With recession in the air and gasoline surpassing $4 a gallon, presumptive presidential nominees John McCain and Barack Obama focused on the economy Monday, each accusing the other of not understanding how it works.
Obama launched his “Change That Works for You” tour in Raleigh, N.C, where he blamed much of the nation’s economic troubles on the Bush administration and policies that he said are “little more than the worn dogma that says we should give more to those at the top and hope that their good fortune trickles down to the many who are hardworking.”
Stronger government investment in health care, education, energy and the infrastructure could have lessened some of the economic impact on families, he said, according to a prepared text of his remarks.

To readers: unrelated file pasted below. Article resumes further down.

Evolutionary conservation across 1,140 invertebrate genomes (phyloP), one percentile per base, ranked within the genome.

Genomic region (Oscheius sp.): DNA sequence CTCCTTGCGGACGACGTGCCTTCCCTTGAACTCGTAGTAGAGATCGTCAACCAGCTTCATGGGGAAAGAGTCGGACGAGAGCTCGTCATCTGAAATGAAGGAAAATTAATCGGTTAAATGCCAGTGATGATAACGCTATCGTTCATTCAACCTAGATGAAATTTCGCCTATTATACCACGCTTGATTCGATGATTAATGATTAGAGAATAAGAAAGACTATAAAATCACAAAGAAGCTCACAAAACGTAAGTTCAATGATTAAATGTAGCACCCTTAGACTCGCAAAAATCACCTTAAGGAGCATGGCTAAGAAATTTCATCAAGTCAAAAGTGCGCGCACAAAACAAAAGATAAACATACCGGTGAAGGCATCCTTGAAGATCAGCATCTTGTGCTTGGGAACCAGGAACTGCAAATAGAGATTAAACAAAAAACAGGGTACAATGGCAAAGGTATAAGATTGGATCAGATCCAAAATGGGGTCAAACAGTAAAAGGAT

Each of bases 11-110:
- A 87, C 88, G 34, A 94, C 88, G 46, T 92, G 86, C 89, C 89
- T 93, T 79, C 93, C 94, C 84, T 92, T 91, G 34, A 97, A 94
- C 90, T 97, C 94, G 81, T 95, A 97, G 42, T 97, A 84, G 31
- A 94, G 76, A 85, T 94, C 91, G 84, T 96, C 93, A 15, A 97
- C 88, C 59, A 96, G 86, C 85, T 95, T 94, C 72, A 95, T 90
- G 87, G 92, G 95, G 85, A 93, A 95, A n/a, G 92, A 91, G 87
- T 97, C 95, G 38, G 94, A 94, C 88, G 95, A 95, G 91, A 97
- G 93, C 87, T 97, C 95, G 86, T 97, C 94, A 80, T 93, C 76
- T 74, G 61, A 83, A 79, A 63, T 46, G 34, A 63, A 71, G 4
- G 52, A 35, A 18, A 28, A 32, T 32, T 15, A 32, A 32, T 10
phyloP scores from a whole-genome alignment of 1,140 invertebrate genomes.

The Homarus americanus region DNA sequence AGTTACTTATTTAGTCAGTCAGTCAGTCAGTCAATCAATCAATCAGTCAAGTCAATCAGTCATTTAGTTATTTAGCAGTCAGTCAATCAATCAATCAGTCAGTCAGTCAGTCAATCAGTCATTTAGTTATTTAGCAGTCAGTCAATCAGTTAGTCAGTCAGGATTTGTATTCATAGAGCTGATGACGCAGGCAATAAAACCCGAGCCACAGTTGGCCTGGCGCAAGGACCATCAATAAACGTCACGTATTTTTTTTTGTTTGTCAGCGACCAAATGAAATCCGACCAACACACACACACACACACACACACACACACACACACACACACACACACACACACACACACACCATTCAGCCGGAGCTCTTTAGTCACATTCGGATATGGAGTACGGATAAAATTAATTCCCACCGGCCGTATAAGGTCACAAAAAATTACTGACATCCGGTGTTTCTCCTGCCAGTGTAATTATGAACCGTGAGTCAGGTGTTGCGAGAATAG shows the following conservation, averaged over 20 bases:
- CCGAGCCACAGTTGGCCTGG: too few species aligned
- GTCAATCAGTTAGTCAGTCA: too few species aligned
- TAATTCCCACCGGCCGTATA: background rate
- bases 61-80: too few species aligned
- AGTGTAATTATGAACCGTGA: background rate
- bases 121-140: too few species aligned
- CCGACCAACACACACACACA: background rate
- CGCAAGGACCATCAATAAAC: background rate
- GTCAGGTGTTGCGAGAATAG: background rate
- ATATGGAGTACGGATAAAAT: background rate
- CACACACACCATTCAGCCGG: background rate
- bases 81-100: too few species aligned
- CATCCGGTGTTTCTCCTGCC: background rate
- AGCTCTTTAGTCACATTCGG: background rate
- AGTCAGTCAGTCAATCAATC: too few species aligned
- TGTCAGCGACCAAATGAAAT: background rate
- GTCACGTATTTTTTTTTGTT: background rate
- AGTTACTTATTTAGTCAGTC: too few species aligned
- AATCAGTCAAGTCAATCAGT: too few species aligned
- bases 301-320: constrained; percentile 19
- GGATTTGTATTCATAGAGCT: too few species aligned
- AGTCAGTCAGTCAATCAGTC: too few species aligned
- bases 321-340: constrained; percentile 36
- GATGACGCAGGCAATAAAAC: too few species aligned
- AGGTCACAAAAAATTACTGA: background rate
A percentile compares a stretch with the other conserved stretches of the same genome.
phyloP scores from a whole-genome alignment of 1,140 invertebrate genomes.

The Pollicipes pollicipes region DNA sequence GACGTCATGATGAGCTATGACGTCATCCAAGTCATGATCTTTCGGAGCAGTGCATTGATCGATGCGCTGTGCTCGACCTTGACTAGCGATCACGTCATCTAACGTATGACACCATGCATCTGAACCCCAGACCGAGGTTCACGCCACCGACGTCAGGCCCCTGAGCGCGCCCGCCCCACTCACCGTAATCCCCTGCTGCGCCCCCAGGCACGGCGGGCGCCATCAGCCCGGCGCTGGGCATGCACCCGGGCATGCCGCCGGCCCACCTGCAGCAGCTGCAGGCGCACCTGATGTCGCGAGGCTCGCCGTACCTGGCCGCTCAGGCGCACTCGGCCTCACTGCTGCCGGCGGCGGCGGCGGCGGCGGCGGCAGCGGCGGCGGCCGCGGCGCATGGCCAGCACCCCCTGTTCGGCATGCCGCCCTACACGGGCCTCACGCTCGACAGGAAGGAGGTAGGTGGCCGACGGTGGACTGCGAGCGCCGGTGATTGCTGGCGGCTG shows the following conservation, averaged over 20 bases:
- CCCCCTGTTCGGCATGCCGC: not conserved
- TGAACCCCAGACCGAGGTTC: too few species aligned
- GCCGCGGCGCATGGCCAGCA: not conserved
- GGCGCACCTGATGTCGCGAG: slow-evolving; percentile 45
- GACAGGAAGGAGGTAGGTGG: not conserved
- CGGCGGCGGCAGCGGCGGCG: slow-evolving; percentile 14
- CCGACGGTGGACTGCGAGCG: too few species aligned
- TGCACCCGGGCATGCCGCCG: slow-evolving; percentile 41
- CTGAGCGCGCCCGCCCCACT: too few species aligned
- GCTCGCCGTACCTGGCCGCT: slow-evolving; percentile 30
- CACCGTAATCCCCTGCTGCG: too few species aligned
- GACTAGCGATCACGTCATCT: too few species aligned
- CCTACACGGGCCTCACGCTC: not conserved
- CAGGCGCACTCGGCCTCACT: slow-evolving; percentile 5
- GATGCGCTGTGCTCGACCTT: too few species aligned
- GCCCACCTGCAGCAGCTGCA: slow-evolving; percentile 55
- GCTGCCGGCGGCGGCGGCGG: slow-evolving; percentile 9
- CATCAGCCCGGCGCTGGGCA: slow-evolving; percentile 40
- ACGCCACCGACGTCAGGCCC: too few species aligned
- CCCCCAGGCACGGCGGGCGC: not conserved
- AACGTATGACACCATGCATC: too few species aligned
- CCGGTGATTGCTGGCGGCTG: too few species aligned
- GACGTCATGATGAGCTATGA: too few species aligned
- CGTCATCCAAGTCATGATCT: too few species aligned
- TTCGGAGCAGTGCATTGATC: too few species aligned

“We did not arrive at the doorstep of our current economic situation by some accident of history,” Obama said. “This was not an inevitable part of the business cycle that was beyond our power to avoid.”
He blamed “special-interest driven policies and lax regulation” for “a housing crisis that could leave up to 2 million homeowners facing foreclosure (that) has shaken confidence in the entire economy.”
The McCain campaign said Obama’s economic plan would “further weaken our economy.”
“While hardworking families are hurting and employers are vulnerable, Barack Obama has promised higher income taxes, Social Security taxes, capital gains taxes, dividend taxes and tax hikes on job-creating businesses,” campaign spokesman Tucker Bounds said.
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